“I feel like, even with ‘Happy Ending,’ I was going through a really rough time when I wrote it,” Lovato says. “I was going through depression and I was kind of losing hope. That got out a lot of that emotion for me, that hopelessness. It got it out, and it was very cathartic and therapeutic for me. I started turning a page shortly after, I think because I had started making music that was so vulnerable and true to where I was at that moment. And then I had that song to listen to over and over again, to get it out and cry to if I needed to.”

Who would deny them that? We’ve lost way too many musicians because of a social desire to brush struggles with mental health under the carpet. You’d think we’d know better by now.

“It’s definitely challenging,” Lovato says. “But I would say, someone in my position is not any more special than someone who’s dealing with depression that’s not in my position. I definitely know what it’s like to deal with it. Now, dealing with depression in the spotlight is challenging because sometimes people don’t realize that, just because you have a lot of stuff, a lot of followers or whatever it is, that you don’t feel things. I’m an empath – I feel everything. I feel other people’s emotions. I pick up on energy. So I’m definitely very sensitive and I have to be careful. I have to guard myself from people that are gonna say, ‘She’s got everything, why’s she upset?’ I don’t look at that, I don’t read it.”

That’s smart, though not always easy in the internet age. Lovato, thankfully, seems to have found some peace, thanks to an album that is crunchy, packed with great tunes, and that many of their fans will be able to relate to. Are fans of Crass, the Exploited or Black Flag likely to love it? Probably not. But people who love the music of Paramore, Avril Lavigne, Bowling for Soup and even Green Day very well might. Just pry those minds open.

Lovato is about to go on tour, having recently warmed up with dates in Illinois and Iowa. According to the singer, the gigs were great.

“My band is so sick,” they say. “They’re so talented and I’m so grateful to be touring with them. The shows were really fun. It was really nice to get back on stage – I was super nervous, but it’s because I care. I really wanted to put on a great show. I’m so glad that I was able to.”

That band includes superstar guitarist Nita Strauss, who joined up with Lovato straight out of Alice Cooper’s band.

“She’s such a fucking rock star,” Lovato says. “She’s just so cool but so talented, and so it’s really amazing to get to perform with her because she’s such a rock star.”

A glance at the first two set lists and then a look at YouTube tells us that Lovato is performing older songs on this tour, but they’re getting a punky spit ‘n’ polish.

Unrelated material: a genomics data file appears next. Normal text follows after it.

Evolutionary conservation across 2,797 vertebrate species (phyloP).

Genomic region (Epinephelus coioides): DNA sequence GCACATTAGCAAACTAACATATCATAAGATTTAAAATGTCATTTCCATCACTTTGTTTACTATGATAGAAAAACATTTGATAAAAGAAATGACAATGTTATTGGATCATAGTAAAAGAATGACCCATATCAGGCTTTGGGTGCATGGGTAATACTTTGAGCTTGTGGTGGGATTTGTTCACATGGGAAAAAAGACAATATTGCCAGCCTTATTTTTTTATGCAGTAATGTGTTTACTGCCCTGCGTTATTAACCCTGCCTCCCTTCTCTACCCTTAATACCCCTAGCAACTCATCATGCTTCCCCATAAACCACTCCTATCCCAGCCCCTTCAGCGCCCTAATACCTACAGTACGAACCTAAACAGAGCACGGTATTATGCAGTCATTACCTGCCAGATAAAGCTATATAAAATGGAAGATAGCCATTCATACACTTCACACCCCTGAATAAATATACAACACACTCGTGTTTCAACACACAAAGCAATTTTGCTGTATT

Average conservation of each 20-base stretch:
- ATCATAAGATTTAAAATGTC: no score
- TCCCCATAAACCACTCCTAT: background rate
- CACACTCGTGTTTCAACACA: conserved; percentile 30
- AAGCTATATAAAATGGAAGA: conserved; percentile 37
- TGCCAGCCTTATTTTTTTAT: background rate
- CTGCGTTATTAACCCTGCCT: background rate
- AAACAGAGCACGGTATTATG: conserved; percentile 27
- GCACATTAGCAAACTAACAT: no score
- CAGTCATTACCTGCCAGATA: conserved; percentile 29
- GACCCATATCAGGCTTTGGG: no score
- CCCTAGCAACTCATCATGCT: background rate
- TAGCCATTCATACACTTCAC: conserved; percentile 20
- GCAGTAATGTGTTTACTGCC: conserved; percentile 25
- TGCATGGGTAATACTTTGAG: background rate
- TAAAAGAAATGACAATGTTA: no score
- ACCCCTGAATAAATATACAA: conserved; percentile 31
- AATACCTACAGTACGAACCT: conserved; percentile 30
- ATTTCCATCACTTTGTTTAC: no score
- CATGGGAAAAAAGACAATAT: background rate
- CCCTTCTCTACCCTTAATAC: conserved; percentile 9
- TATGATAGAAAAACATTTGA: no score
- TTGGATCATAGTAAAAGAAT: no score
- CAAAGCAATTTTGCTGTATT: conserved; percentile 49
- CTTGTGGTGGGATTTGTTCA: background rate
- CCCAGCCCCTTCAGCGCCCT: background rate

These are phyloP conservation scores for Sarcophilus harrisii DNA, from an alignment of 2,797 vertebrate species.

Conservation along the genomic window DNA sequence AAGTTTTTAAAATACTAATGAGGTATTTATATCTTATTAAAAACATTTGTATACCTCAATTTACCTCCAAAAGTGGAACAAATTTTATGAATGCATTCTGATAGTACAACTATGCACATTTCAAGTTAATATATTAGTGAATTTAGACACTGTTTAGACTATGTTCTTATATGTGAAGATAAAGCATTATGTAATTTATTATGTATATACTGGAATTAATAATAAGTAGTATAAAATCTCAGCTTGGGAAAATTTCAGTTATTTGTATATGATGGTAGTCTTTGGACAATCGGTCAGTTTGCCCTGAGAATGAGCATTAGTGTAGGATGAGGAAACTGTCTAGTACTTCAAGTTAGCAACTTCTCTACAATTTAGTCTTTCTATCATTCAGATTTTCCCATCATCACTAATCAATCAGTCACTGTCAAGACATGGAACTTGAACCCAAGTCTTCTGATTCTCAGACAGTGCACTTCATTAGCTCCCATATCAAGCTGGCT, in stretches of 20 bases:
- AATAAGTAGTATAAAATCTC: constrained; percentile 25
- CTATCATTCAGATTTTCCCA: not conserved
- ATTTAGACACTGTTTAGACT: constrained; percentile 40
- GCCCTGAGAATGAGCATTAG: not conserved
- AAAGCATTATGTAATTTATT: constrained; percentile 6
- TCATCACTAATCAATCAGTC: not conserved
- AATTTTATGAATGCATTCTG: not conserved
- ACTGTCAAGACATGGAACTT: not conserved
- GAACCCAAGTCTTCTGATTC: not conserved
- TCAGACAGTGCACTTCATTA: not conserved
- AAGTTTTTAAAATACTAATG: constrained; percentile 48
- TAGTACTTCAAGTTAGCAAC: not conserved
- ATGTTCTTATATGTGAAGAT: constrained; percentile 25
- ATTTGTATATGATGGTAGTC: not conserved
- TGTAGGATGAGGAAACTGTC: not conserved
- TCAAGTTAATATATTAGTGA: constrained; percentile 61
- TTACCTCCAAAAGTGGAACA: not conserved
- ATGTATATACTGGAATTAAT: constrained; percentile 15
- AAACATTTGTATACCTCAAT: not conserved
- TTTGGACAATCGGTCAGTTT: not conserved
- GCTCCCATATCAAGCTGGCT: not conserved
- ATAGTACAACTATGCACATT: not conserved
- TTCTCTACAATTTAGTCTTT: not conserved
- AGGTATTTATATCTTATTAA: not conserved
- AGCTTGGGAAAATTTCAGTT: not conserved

“I changed the arrangements on some of my older hits, and it’s really fun to be able to switch it up like that,” Lovato says. “My fans are enjoying it.”

Lovato is here, in Inglewood actually, at the YouTube Theatre on Sept. 28. Some of the arrangements might be switched around by then.

“I’m gonna probably keep the set list very similar to Iowa and Illinois, but I’m gonna be changing some of the arrangements, so that they sound more rock rather than what they used to sound like, and I’m just excited for everyone to hear it,” Lovato says.

A new single, “29,” is about to be released, a song about “self-realization and something that a lot of people will be able to relate to.” And after the tour, Lovato is looking forward to taking some time off. But looking ahead, who would they get a kick out of collabing with?

“I’m touring with Dead Sara and Royal & the Serpent on this tour,” Lovato says. “I’m so excited because, not only are they friends of mine, but their music is amazing and I’m a fan of their work. Getting to tour with them has been dope. But I think a dream of mine has been to collaborate with Paramore. Maybe something with them in the future would be awesome.”

You heard it here first.

More Demi: Demi Lovato’s HOLY FVCK album is out now. She performs at the YouTube Theatre on Wednesday, September 28.

































































































































Editor’s note: The disclaimer below refers to advertising posts and does not apply to this or any other editorial stories. LA Weekly editorial does not and will not sell content.

Advertising disclosure: We may receive compensation for some of the links in our stories. Thank you for supporting LA Weekly and our advertisers.